A Vet Dentist is skilled in pet dental procedures, and will enhance the pet dental care that they provide. To become a proficient animal vet dentist takes a lot of time and effort, way above the basic training offered in vet school. A vet dentist needs a lot of mentoring by experienced dentists and post graduate veterinary dental training is also needed to become a competent small animal dentist doing dog dentistry and treating cat dental issues.
Our pet dogs and cats are carnivores and have very large teeth with “massive” roots relative to their size. So taking out a tooth is usually not “pulling teeth” but a surgical dental extraction. Many teeth have multiple roots, and or very long roots that serve to stabilize the teeth in the jaw bones. Google the carnasial tooth – the largest tooth on the oral cavity!
Background to Our involvement in Veterinary dentistry
In South Africa in the early 1990’s there was no pet dental referral service. Once professor Frank J.M. Verstraete, the only vet dentist, left the faculty of Vet science, the dental facility closed down. A complete dental service for pets was then started by Animal dentist Dr Johan Joubert working with Dr Philip Sacks in an Veterinary clinic in Johannesburg South Africa. It was a massive financial outlay – getting the dental equipment set up. The vet dental service was well accepted and we were fairly full most dental are double “days”.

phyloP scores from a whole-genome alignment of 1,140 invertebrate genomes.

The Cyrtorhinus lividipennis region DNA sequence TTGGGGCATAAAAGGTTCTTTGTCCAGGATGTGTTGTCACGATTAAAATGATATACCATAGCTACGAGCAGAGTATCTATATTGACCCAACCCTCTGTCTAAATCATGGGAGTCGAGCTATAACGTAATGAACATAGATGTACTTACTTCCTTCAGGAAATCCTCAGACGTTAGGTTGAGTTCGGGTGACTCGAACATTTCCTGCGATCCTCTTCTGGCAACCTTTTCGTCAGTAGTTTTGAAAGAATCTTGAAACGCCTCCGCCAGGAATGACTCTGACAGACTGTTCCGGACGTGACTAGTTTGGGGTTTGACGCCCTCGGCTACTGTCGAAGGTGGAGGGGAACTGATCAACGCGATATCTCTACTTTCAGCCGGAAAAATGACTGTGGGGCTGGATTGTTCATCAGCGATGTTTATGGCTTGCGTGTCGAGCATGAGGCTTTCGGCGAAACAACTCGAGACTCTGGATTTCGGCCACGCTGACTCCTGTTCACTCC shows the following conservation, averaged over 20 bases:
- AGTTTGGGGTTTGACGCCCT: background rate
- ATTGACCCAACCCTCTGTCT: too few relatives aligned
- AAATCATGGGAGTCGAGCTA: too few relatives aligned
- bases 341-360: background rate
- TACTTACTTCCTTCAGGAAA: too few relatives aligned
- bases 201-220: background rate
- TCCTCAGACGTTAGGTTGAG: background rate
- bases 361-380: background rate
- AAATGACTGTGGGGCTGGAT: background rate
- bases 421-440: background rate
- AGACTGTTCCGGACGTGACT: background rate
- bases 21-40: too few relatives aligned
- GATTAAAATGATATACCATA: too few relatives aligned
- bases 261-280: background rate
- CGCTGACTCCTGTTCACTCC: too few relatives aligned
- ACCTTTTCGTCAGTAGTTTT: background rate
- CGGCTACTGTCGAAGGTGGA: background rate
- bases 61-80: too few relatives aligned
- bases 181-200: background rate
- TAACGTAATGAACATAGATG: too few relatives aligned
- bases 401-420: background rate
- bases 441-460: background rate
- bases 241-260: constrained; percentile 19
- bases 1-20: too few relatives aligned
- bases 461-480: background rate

Extracting canine tooth in a dog or cat.
They are large teeth with roots that double as long as the tooth we can see. It is not straight forward.! It usually involves gently making a large gum flap – using special dental drill to remove the periosteal bone around the very long root. Then Various size veterinary dental elevators are used to break tooth root attachment. Once the canine tooth is extracted, and the large hole that is left behind is cleaned. the gums are stitched closed using fine absorbable suture material. The gums need to be handled very gently and the pet dentist usually uses magnification like human dentists do for a neat closure of the gums. Common complications that we see from canine extractions , as a referral, are oronasal fistulas – a hole from the nose to the mouth